There’s always a lot that goes into winning a championship, but one of the most important factors to Pittsburgh’s Stanley Cup run last season was how well the team’s unheralded young players performed. Matt Murray, Bryan Rust, and Conor Sheary all took their turn playing hero on the way to the 2016 title.
They are all regular “NHLers” now, but that doesn’t mean Pittsburgh is done bringing up impactful youngsters from the AHL.
Impressively, the Penguins still have a couple young players performing at a high level in the AHL that could potentially make an impact this season; the first of which is wing Jake Guentzel. He’s spent only one week in Pittsburgh, but he’s already making his case for why he should permanently stay with the Penguins.
With both Patric Hornqvist and Chris Kunitz out due to injuries, coach Mike Sullivan needed to fill two spots on the top six and elected the rookie to make his debut alongside Evgeni Malkin and Phil Kessel last Monday against the Rangers.
It didn’t take long for Guentzel to make an impact, as he scored a goal on his first NHL shift, and then he added a second one in the first period. His first came off the rush, where Guentzel has done some of his best work in the minors, and the second was on a loose rebound in the slot.
The 22-year-old was done scoring in that game, but not for the week. He added another goal in Saturday’s game against New Jersey on another loose puck close to the net.
Now, Guentzel won’t continue to score on 50 percent of his shots, but his presence should be a breath of fresh air for a team that actually hasn’t seen much secondary scoring yet this season.
Despite the fact secondary scoring was a bedrock for this team last spring, Sidney Crosby and Evgeni Malkin have combined to score about 35.0 percent of the team’s goals at even strength. Interestingly, that number is down 5.0 percent since Guentzel’s arrival, and he’s a big reason why.
The 22-year-old hasn’t even played a full season at the AHL level, so it’s tough to determine what type of goal production to expect from him, but in 16 games at Wilkes-Barre Scranton to begin this season, he had seven goals and 17 points.
During his final season at Nebraska-Omaha, he had 19 goals and 46 points in 36 games. Alongside Malkin and Kessel, there are reasons to believe Guentzel could score 15-20 goals.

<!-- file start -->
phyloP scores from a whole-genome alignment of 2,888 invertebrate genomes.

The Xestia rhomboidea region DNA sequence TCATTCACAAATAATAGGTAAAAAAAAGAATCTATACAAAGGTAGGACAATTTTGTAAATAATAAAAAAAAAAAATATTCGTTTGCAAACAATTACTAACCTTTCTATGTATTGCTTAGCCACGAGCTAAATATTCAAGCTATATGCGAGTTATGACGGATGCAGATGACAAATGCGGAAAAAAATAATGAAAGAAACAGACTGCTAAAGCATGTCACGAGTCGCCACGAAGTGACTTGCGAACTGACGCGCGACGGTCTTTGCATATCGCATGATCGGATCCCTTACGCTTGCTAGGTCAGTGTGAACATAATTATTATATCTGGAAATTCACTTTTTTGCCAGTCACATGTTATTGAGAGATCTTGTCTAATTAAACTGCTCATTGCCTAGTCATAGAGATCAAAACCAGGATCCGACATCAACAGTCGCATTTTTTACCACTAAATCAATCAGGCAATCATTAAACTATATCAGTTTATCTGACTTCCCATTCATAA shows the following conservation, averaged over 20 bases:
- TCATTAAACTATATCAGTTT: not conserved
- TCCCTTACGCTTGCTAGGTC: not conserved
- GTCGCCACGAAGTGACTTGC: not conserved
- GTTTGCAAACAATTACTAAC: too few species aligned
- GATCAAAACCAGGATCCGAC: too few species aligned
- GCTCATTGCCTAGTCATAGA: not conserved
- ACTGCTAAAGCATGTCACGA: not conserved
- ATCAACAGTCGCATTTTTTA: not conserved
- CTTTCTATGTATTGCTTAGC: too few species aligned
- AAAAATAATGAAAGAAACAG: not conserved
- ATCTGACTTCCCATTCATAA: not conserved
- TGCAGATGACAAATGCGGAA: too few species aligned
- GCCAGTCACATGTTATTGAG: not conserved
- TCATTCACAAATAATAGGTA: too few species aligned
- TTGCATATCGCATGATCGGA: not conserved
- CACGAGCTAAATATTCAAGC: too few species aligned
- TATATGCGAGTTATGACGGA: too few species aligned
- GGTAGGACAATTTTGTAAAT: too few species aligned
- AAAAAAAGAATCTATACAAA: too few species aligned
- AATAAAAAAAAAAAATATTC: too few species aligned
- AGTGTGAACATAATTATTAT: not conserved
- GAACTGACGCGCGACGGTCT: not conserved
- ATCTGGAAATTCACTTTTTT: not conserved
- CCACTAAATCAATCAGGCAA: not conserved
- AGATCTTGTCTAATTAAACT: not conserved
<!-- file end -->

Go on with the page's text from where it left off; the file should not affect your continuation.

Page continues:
If he continues to play on the second line, he isn’t technically a secondary scorer because Guentzel would be on the top six, but he is another scoring option at even strength.
The Guentzel play from his first NHL week that stood out the most was Friday versus Minnesota. On a simple dump into the offensive zone, the 22-year-old got on his horse and bore down hard on the Wild defense, creating a loose puck.
Malkin quickly corralled it and found an open Kessel on the opposite side of the net for a score.
Those kinds of puck battle wins were just as important to Pittsburgh’s formula last season as team speed. Without Hornqvist and Kunitz, there’s a lot less grit in the Penguins’ lineup, but Guentzel at least proved on that play, and on two of his goals, he isn’t afraid to go to the dirty areas. Pittsburgh could use more of that even when Hornqvist and Kunitz return.
Now, the biggest question, though, will be if Guentzel stays, who leaves? Once healthy, Hornqvist deserves a top-line role and Kunitz should assume a spot in the top-nine.
That’s much trickier, and there’s no logical answer. Forwards Nick Bonino and Tom Kuhmhackl have struggled the most to score and own the worst possession numbers on the team, but they play valuable roles on the penalty kill. The same can basically be said for Eric Fehr.
That might mean Rust or fellow 2015 call-up Scott Wilson could be in line for reduced playing time. Both have scored within the last week but have just three goals each to match the production from Guentzel’s first NHL week.
The solution will not be easy, but as always, this is a good problem to have. Based on Pittsburgh’s recent history, this team is going to go through more injuries, and they will need all their young players at some point over the course of 60 more games.
Having said that, should Guentzel continue to score and display the same youth and energy that sparked their Stanley Cup run last season, Pittsburgh must ride his hot streak and keep him in the lineup.